With each cast, they surfaced to feed
on crickets from our damp cellar. For weeks,
I hooked only dull hatchery fish. Their eyes
were gray and lifeless, mouths searching for water
as I tried to release them. Then these native fish!
Light spots of orange and yellow speckled
their tiger-striped backs, and their blue sides
shimmered almost purple in late afternoon light.
I waded out farther, farther. Here they were,
deep in the current, those fluttering hearts!

-Francis Lunney

All Alien Spirits Rest the Spirit

There are rocks that have forgotten the body:
orphaned, smoothed by their journey, tossed up
at random and left to dry in the sun. The river
retreats into its own life beyond the marsh
where deer graze by the secret ponds of geese.
Hard midday light on the surface of water,
the sky drawn back into blue distance: I want
to lie like a cloud on the river, like nothing,
like the milk of nothing. To be troubled by boats
and the footprints of birds. I’ll be the ripple
the stone falls through. And if a gust of wind
rearranges the leaves and the shadows of leaves
where the air of the dead is transposed — just
passing, just passing through. Where is it
snowing? What is that cloud in the shape
of a mouth, trying to speak? Gray afternoon
without you, working the lung’s white tree, the one
the leaves cover, the one leaves lay bare.

– Elizabeth McLagan

Life List

Driving home along a woodsy stretch,
the darker silhouettes of pine
and shrub against the dark sky,
our young son wonders who
lives in the woods.
“Maybe a fox,” his brother suggests.
I offer, “a deer.”
“Maybe a lion,” he guesses.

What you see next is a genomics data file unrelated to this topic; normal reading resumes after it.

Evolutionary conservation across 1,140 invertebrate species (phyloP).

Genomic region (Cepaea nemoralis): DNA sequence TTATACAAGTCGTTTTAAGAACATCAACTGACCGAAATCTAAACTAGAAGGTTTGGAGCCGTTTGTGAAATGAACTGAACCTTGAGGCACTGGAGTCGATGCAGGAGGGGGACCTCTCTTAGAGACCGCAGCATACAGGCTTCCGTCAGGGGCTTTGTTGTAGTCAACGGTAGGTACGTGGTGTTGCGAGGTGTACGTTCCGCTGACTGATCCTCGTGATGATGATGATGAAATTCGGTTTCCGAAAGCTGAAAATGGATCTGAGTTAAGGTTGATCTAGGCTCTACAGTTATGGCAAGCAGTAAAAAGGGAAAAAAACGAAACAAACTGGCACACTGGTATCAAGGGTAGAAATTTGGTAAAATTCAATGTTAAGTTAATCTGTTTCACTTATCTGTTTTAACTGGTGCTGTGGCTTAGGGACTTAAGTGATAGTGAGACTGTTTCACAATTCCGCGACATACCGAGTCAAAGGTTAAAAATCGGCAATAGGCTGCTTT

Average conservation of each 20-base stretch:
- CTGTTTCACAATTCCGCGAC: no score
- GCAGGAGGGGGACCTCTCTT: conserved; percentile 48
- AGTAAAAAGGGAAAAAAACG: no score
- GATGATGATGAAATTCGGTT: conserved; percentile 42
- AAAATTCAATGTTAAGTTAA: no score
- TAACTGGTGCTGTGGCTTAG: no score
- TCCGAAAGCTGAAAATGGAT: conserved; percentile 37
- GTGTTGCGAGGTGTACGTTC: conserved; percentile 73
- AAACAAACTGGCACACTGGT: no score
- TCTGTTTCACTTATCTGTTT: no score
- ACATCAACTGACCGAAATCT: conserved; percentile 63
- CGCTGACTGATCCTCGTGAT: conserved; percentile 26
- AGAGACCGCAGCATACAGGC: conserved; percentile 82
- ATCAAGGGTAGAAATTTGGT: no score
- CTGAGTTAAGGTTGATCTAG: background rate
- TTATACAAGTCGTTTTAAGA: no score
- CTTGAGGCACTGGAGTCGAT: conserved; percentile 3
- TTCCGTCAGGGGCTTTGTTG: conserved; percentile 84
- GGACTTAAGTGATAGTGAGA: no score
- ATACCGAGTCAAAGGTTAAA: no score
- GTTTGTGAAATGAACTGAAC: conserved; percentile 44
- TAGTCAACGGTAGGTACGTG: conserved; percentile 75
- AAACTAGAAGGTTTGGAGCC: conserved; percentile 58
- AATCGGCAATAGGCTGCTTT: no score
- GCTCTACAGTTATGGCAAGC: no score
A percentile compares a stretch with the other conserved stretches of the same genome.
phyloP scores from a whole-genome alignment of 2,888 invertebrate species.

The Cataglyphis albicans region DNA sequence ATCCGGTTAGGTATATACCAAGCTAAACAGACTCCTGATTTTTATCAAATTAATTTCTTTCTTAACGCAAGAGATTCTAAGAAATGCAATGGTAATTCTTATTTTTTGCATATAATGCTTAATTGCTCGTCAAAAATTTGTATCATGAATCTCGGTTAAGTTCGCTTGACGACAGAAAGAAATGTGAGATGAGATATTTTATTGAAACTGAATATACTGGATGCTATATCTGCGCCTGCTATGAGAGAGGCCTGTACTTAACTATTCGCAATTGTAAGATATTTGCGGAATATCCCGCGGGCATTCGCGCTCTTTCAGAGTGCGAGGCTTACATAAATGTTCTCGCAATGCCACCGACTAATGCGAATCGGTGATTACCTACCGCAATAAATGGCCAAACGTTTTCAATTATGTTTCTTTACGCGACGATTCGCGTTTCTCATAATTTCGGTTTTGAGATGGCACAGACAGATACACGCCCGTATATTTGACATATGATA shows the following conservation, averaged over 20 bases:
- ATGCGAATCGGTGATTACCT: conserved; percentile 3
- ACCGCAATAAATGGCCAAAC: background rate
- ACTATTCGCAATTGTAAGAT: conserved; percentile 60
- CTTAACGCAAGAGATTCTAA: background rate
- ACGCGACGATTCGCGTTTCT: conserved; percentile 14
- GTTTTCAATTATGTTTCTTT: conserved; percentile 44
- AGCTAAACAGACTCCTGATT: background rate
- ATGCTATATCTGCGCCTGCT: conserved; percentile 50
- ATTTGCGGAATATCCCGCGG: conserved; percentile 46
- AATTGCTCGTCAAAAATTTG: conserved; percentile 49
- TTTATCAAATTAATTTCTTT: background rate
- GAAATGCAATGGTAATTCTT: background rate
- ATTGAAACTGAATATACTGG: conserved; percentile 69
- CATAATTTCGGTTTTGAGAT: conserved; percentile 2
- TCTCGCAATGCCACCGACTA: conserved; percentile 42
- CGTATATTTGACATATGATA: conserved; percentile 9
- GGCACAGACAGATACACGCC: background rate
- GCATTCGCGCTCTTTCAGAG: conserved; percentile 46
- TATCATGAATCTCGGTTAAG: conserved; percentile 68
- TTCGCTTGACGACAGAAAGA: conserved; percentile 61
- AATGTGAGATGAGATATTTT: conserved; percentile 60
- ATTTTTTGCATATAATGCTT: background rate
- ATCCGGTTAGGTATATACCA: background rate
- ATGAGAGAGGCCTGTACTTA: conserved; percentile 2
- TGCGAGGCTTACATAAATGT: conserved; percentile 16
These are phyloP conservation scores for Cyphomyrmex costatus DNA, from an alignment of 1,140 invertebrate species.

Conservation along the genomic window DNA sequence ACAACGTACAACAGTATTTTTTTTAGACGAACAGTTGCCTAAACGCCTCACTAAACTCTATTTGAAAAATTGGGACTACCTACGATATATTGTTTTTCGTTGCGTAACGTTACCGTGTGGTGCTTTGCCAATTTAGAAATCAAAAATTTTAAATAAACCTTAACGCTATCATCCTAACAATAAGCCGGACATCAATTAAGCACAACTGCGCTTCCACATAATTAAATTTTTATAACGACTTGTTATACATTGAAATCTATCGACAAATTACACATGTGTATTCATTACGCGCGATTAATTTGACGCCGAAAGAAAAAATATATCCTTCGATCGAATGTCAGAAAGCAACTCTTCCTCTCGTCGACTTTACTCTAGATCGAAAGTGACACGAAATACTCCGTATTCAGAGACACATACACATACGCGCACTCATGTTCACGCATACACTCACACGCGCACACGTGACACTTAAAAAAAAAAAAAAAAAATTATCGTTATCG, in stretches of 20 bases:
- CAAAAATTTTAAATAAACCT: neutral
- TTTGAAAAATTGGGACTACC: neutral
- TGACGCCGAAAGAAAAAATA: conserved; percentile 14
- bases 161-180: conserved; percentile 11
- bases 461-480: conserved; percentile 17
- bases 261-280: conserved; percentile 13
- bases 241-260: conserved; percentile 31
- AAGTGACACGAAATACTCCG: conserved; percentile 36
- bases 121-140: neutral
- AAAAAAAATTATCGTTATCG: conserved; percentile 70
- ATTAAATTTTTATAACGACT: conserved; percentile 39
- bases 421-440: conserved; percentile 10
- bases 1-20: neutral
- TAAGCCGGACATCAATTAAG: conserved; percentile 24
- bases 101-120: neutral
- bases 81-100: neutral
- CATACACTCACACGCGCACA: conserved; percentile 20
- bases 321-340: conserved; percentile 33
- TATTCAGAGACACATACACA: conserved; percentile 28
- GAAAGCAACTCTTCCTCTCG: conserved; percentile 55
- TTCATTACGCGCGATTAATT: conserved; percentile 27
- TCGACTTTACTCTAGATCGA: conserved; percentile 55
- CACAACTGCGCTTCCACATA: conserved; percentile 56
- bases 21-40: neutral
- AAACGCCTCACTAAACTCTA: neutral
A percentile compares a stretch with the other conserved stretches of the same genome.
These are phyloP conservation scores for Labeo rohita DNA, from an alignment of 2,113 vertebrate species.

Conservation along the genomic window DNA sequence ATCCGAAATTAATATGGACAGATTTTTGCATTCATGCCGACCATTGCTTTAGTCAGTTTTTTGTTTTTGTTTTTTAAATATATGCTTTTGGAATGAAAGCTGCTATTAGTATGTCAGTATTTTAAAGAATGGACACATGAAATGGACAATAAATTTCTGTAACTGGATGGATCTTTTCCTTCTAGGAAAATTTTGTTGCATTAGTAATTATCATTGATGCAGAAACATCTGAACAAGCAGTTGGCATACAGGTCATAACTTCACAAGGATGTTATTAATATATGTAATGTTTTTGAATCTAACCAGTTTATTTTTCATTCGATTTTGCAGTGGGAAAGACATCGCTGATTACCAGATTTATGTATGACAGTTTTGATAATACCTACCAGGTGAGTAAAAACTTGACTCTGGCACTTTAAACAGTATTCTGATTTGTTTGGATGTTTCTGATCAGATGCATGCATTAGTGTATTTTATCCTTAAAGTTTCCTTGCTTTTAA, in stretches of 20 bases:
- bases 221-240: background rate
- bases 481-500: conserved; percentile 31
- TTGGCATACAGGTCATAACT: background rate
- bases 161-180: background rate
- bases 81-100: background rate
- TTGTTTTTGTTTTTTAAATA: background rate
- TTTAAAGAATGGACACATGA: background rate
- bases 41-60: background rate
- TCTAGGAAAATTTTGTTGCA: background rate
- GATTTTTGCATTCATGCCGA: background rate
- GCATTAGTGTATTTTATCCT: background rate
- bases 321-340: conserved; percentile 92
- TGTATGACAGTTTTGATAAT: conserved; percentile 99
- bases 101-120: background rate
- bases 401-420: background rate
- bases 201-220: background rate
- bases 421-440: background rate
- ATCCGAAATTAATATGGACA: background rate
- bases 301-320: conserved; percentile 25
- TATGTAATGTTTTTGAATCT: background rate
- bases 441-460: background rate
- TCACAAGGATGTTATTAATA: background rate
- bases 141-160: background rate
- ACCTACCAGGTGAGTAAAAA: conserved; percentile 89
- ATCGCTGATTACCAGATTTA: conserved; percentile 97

“Maybe an owl,” says his dad,
an old hand at birds.
“We don’t really know.”
And for miles down the road
my baby croons,
“We don’t really know
We don’t really know”
to the woman and man who’ve sworn
no harm will come
to him to him.

– Maxine Silverman


yellow yolk of sun
pricked by leafless maple crown
pops in morning sky

-Clara Silverstein

Learning My Name

The snow is pitted where an animal
stepped into its own shadow.
Summer ’s rampant knotweed has diminished
to a line of thin calligraphy — frail girls
bent by wind. Evening sun
colors them red. In the field,
sharp prints circle a tree where one
deer ate the bark —
came this close,
turned back
without learning my name.

– Sarah Sousa


I am breaking in mid-body between paths.
Where magpie racket ricochets from breastbone
to branch with dusk’s low hum. Molt violet.
Molt rainbow. Untwisting my own
sight from the green of this world turning
my morning eyes, my mourning eyes into
the dark-feathered bird. Murk and mudscent,
my caw shadowed and thinning.

– Catherine Strisik

Wild Falling

Eyes frozen in headlights for
only a moment, the herd
of deer traverses the road
in this first winter blizzard
with such prudence they quiet
the wild falling. One after
another, they spring to clear
the ice-sheathed barbed wire hurdle,
that quivers from time to time
when one of their hooves grazes
against it. They bound into
the meadow, filling with white
fire, an icy afterglow
burnishing their tracks, which cross
and recross themselves, while wisps
of cloud wash over the moon.

– Wally Swist

In Tall Grass

Over and over, the grasses part
for winds that will never give up
swelling, cresting, receding back
on themselves, wrapping around us.
We are glittering like the metallic green
of a tiger beetle, unhinged for flight,
alive in a field where so much
awaits, the mossy sorrows,
the grasshopping surprises. We fall
in love with all that is not
ours, this particular firefly,
that determined stalk of yarrow.
Leaving the woods is a sadness,
returning home a vague diminishment,
that we are father and son and not
some wild things in the night.

-Richard Waring